Collectif Top Stories
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Why AI will not save you

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As part of our Collectif series (see more here), Autentika’s Michał Samojlik argues that when it comes to AI, newsrooms don’t need innovation for innovation’s sake. Instead, the need should precede the solution, and AI tools should be employed to relieve journalists – not complicate their work.

I have had close to 100 conversations with media experts and practitioners this year, and you would be surprised how many of them said that “AI is not for us” or “It’s not the right timing”.

And I understand it very well.

According to the London School of Economics’ recently published report, “Generating Change”, 85% of newsrooms have experimented with artificial intelligence technologies to varying degrees. However, four in ten news organisations have not significantly changed their approach to artificial intelligence in the newsroom by 2019.

Why? Newsrooms lack the resources and the technological expertise to integrate AI into editorial systems successfully. Although the potential of AI is tantalising for many, even a sketchy analysis of the state of existing tools in newsrooms forces a modest approach to the possibility of major change.

In fact, many newsrooms do not need fancy AI wizards. They need straightforward and efficient tools that enhance the journalistic process, encourage collaboration and multi-user editing, and seamlessly integrate essential elements like fact-checking, SEO optimisation or channel-specific customisation.

In our recently published trend book Newsroom of Tomorrow, we asked André Basse, the Managing Director of SPIEGEL Tech Lab GmbH, one of the most technologically advanced media companies in Europe, what they are doing with AI. He said that the lab was piloting various AI products, but the core of their work is to understand the usability of the solutions developed and their value to journalists. The same is true for Burda Media. No AI hype. “We focus on tools that can speed up the work of editors and how we can integrate them into our publishing systems”,” says Maciej Klepacki, CEO at Burda Media Polska.

I would say this is a smart approach. With technological innovations, the need should precede the solution – not the other way around. A good example is the Norwegian local newspaper iTromsø, which has developed an AI mechanism that searches municipal archives for reports on the development of buildings and land – a pressing concern in the region. What used to take hours for humans now only takes minutes for AI – and, as we hear from Lars Adrian Giske, project manager and web content editor at iTromsø, “the results are impressive”.

Simple. AI mechanism is employed to relieve journalists – not to complicate their work.

Obviously, creating AI-based solutions for newsrooms is fun (I run a design company; I know what I’m saying). We’ve designed nearly 40 AI-powered concepts. Factiverse developed a fact-checking tool for newsrooms (one that really works). Smartocto has great newsroom analytics software with AI features. However, all of these solutions are here to serve specific needs. If you own a data journalism title specialising in debunking stereotypes, you might want to implement AI-based fact-checking tools. If you want to democratise data in a newsroom, you might deploy AI algorithms to help you. Sometimes, though, it’s enough to simplify the data dashboards so everyone can understand them, as Mediahuis did.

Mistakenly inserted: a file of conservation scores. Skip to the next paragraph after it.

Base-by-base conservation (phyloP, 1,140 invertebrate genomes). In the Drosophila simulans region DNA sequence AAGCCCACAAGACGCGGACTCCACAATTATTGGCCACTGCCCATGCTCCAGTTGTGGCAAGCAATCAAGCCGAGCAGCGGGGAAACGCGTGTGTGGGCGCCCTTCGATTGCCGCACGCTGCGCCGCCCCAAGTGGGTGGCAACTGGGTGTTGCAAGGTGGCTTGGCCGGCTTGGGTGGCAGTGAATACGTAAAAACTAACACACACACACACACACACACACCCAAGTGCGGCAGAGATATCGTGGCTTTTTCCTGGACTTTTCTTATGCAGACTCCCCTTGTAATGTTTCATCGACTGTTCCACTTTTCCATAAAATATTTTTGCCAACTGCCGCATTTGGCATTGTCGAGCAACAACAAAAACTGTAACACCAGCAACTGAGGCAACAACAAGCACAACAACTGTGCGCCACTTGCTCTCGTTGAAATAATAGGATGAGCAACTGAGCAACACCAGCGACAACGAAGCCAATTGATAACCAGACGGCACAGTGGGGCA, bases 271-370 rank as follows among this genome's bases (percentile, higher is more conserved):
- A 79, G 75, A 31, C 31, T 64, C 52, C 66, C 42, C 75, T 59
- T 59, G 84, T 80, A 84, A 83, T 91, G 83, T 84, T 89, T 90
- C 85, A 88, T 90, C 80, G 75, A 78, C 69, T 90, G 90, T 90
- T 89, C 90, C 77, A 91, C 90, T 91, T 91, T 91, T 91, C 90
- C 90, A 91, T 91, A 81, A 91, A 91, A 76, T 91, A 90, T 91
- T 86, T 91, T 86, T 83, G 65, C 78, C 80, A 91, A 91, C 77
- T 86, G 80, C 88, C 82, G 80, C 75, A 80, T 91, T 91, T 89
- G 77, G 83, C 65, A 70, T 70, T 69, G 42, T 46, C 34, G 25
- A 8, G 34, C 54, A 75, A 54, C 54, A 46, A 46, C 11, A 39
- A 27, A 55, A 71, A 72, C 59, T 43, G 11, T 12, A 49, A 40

Newsrooms don’t need innovation for innovation’s sake. They need a solid infrastructure and user-friendly interfaces that do not scare off journalists, even those unfamiliar with advanced technologies.

This might require answering a question: “Should I invest in paying off the technological debt and adapt to the new possibilities or stick with traditional methods?”.

The pioneers will work on revolutionary solutions, while others will keep saying that “it’s not for them” and that “it’s not the right time”. And that’s fine. It’s not artificial intelligence that will “take your business to the next level”. It’s the solid business strategy developed at the intersection of your most pressing needs and the critical evaluation of your existing publishing software.

One more thing. Some newsrooms fear getting “burned” with new solutions, especially when outside vendors offer them a new breakthrough solution. My answer is to look at the existing publishing software first: UX architecture, stability, technical features, and team capabilities, and consult with those who have been in the industry for years (there are many opportunities for partnerships with universities, think tanks, start-ups, and tech companies), and only then decide if you are ready for a big change, or not right away. If you do decide to make a change, be sure that the road will be long and bumpy – and AI is by no means a shortcut.

Michał Samojlik
CEO, Autentika


Autentika is one of Europe’s premier newsroom consultancies, combining profound technological expertise with advanced editorial insights. With an 18-year journey as a consulting and delivery team, it emerged as a digital transformation partner for newsrooms, leveraging its extensive experience in various industries and a pivotal collaboration with one of the biggest media tech holdings in the CEE region, Wirtualna Polska. Through their collaboration, Autentika redefined news consumption by revamping WP’s back-office system, developing a cutting-edge enterprise-wide content editing application, and streamlining a myriad of editorial tools. 

The Newsroom of Tomorrow” initiative stems from engaging with industry leaders, journalists, and AI visionaries and contributes to the ongoing dialogue about the future shape of media.